Masterton Nationals 2017

The NZ Aerobatic club has once again coagulated around the Masterton airfield and abused the structural integrity and aesthetic sensibilities of man and machine for the third time, shattering the previous record of two times at this venue. It was a collation of the usual suspects and by the narrowest of margins included a very recently returned to service ZK-NUT.

NUT was sporting a new lid and some fresh paint and accompanied by a good number of its supporting minions. The aerobatic club has a large number of pilots sharing this aircraft (including 4 in just intermediate, making up more than half the category) and before NUT they similarly shared ZK-MAD. It’s terrific having this machine back on line because the more challenging categories especially have been slim pickings for several years, with ‘intermediate’ a bit thin and ‘advanced’ not competed at all last year. Hopefully the new Warbirds Yak 52 will encourage a similar group to coalesce and participate next time. Under CIVA rules there is even a Yak 52 category (same complexity as intermediate) that can be flown as a single design comp that is your metaphorical level playing field. It would be beyond awesome to have to add an extra trophy to the lineup and we know you Yak guys are lurking out there.

The biggest surprise this year was that the contest director, Mike Slack, actually appeared. Previous years have seen him do all the prep and then be railroaded by work, forcing the glamorous job to fall on my shoulders. But not this time. Someone in Airways clearly did not get a memo and at the next performance review a frowny emoji is almost certain to appear. They take breeches like this seriously. Mike seemed oblivious to the fate of this nameless bureaucrat and instead concentrated on partying like it was 1999 (i.e. 18 years ago).

Weather-wise the week started out with the remnants of the system that obliterated the airshow of the preceding weekend hanging about and making Monday arrival more interesting than ideal. It would seem that losing a three day event in February is a pretty long-odds bet, but lose it they did. A huge shame for all those who worked hard to make it happen only to sit in the rain while the clock ran out. Then by Monday afternoon everything was back to flyable conditions.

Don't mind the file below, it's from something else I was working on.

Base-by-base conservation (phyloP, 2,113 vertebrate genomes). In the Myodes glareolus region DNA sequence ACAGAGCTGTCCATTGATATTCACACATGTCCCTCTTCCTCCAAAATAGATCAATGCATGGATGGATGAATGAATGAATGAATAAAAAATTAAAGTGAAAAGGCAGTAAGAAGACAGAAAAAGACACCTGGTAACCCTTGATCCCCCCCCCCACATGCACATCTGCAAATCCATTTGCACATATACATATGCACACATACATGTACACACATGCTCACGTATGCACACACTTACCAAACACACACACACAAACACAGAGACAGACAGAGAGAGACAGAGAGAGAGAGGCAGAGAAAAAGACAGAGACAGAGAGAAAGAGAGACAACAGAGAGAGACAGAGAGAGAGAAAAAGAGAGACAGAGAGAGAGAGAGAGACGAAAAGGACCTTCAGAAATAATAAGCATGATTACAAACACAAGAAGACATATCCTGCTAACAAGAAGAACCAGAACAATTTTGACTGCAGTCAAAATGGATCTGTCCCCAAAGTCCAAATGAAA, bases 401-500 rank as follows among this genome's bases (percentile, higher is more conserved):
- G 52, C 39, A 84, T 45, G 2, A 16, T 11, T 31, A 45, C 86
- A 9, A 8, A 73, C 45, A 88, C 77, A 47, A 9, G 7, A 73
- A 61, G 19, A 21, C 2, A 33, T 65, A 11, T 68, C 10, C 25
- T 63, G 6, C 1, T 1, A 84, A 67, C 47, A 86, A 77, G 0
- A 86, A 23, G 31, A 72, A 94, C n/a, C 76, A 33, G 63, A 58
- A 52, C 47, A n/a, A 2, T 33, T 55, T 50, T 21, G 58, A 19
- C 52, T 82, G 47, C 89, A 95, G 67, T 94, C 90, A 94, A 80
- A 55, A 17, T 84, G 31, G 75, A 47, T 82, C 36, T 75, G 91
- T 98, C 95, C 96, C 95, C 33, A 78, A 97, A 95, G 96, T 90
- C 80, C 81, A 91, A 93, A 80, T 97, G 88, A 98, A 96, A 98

Tuesday was hot and clear and super sticky. When you close the canopy in most aircraft you create a sauna, but often you have effective venting or even A/C to help make it tolerable. Aerobatic pilots are staunch apparently and need no such luxuries. Fortunately the time on the ground is brief and the aero club pool was divinely refreshing.

Wednesday was the first competition day and was similarly warm and fine. We quickly got the first flights all done and then with heaps of time in hand called it a day and retired to the pool. What could possibly go wrong?

Thursday dawned with a very low solid overcast that sometimes turned to drizzle. It cleared to provide a fine day … at about 6:15pm. Never mind, 7am briefing then first flight Friday at 8am. Heaps of time left.

Friday there was not a breath of wind as we struggled out to the club. What there was though was fog. Lots of fog that was just not moving. At 7am I know how it feels, but by 10am there was some movement and the fog departed. We had sun on the ground and blue skies above the clubrooms. The problem was the fog had not gone far and the box itself remained fogbound until yet another hour had passed. Now we were up against the clock. Saturday was an issue because many had Ohakea plans, so we applied shoulder to grindstone, pedal to metal and the lotion to its skin (so it wouldn’t get the hose again). Remarkably it did come together except for one dropped flight program from intermediate. At this stage we could award trophies so we retired to the pool once more and passed out the silverware and thanked people and stuff like that.

Warbirds members dominated the virtual podium, with Dave Cranna and Grant Benns first and second in Intermediate, myself first in Sports and Des Barry leading Recreational. Russell Bell convincingly stormed into first place in Advanced with Morris Tull in second. It’s been a fantastic week of fun flying; awesome venue, great people and excellent food – why weren’t you there?

-Terry Johnson

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